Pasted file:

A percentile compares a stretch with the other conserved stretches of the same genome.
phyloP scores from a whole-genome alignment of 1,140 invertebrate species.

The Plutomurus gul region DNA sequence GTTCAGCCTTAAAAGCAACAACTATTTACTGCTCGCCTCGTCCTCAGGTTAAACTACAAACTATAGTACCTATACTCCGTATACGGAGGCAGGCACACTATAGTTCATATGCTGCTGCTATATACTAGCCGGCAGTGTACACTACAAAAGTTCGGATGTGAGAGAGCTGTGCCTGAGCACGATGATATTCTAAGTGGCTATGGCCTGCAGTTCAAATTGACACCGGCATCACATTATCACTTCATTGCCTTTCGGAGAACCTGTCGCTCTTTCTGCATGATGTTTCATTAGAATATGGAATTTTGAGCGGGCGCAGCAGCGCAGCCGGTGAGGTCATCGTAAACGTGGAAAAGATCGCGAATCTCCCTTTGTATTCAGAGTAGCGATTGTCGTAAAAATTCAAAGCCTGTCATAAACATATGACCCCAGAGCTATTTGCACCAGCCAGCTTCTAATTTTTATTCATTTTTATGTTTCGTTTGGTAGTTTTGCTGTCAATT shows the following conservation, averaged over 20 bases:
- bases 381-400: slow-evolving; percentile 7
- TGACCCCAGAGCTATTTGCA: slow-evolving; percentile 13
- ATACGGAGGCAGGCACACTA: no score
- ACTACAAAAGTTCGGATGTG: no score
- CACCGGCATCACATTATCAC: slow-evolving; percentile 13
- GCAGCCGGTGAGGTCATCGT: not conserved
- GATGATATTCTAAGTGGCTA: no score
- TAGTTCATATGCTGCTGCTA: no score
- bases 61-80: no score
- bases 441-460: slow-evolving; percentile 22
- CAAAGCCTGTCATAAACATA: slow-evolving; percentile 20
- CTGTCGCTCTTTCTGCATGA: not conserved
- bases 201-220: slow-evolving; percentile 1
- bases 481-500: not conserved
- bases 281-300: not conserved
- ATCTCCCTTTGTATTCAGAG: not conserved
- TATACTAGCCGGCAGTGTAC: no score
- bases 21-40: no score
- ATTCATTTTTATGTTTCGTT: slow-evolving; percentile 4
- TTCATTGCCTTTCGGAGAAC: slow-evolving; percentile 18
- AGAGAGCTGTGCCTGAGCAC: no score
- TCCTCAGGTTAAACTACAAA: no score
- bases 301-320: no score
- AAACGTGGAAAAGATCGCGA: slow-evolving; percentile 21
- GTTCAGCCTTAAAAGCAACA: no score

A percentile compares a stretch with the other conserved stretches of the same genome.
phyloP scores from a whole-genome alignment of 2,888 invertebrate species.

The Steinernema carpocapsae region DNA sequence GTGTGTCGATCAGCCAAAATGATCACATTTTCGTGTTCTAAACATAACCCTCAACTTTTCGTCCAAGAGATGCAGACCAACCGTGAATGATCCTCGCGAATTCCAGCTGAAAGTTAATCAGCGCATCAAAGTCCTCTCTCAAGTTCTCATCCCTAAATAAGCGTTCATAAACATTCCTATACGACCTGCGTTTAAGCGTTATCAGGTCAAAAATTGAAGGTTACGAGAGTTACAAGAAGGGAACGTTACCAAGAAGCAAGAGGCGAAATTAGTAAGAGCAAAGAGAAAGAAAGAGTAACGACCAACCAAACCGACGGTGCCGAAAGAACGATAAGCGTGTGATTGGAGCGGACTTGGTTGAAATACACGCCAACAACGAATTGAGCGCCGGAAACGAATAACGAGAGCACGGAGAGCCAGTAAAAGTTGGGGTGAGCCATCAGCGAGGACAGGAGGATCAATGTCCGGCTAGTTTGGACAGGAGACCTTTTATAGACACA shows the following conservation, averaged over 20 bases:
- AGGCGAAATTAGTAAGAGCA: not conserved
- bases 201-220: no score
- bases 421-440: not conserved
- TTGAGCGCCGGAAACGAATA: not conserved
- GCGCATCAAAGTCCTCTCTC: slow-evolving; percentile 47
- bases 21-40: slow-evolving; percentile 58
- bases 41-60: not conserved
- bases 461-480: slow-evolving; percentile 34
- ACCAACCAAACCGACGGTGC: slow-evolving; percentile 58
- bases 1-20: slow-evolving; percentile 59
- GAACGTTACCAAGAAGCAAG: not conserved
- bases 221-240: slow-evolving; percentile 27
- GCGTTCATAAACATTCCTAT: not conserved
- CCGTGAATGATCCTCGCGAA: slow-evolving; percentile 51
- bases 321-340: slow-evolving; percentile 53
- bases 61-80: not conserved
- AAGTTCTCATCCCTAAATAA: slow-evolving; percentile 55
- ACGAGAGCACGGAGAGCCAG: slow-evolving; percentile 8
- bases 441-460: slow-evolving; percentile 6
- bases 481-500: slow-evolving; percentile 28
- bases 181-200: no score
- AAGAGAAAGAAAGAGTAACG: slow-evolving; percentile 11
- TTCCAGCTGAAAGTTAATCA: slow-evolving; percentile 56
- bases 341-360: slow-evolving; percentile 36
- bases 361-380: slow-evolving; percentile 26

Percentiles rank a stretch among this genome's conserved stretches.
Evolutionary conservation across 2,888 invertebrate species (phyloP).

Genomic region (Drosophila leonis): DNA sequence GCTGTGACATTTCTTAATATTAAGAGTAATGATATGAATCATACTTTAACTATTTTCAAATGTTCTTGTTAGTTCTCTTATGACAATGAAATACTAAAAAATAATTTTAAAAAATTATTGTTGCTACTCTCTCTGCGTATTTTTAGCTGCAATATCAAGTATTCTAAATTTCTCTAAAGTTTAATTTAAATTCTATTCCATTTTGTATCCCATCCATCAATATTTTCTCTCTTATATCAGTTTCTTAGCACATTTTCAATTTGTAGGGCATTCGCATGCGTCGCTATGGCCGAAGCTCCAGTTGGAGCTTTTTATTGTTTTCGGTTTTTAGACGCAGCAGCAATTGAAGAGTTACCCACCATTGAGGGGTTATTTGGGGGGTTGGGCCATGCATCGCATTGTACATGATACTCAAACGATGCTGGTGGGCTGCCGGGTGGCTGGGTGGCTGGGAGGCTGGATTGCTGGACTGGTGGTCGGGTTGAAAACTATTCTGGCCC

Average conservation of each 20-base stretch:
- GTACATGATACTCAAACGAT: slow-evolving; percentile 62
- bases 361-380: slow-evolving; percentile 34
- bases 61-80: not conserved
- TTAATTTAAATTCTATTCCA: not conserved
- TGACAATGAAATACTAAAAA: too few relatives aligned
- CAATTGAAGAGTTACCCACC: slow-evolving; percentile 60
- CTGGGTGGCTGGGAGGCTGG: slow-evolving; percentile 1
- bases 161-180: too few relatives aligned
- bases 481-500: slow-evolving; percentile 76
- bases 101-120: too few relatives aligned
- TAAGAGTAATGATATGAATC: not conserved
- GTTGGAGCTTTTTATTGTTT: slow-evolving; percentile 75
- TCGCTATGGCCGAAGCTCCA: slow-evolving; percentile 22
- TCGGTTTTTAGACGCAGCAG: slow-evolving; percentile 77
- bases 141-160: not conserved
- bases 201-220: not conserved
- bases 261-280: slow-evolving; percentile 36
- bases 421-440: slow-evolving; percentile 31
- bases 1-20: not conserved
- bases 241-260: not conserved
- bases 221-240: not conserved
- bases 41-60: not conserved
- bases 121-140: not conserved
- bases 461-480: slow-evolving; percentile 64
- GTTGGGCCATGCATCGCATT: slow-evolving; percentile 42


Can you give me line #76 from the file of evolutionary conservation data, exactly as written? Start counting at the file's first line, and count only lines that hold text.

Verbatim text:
- bases 201-220: not conserved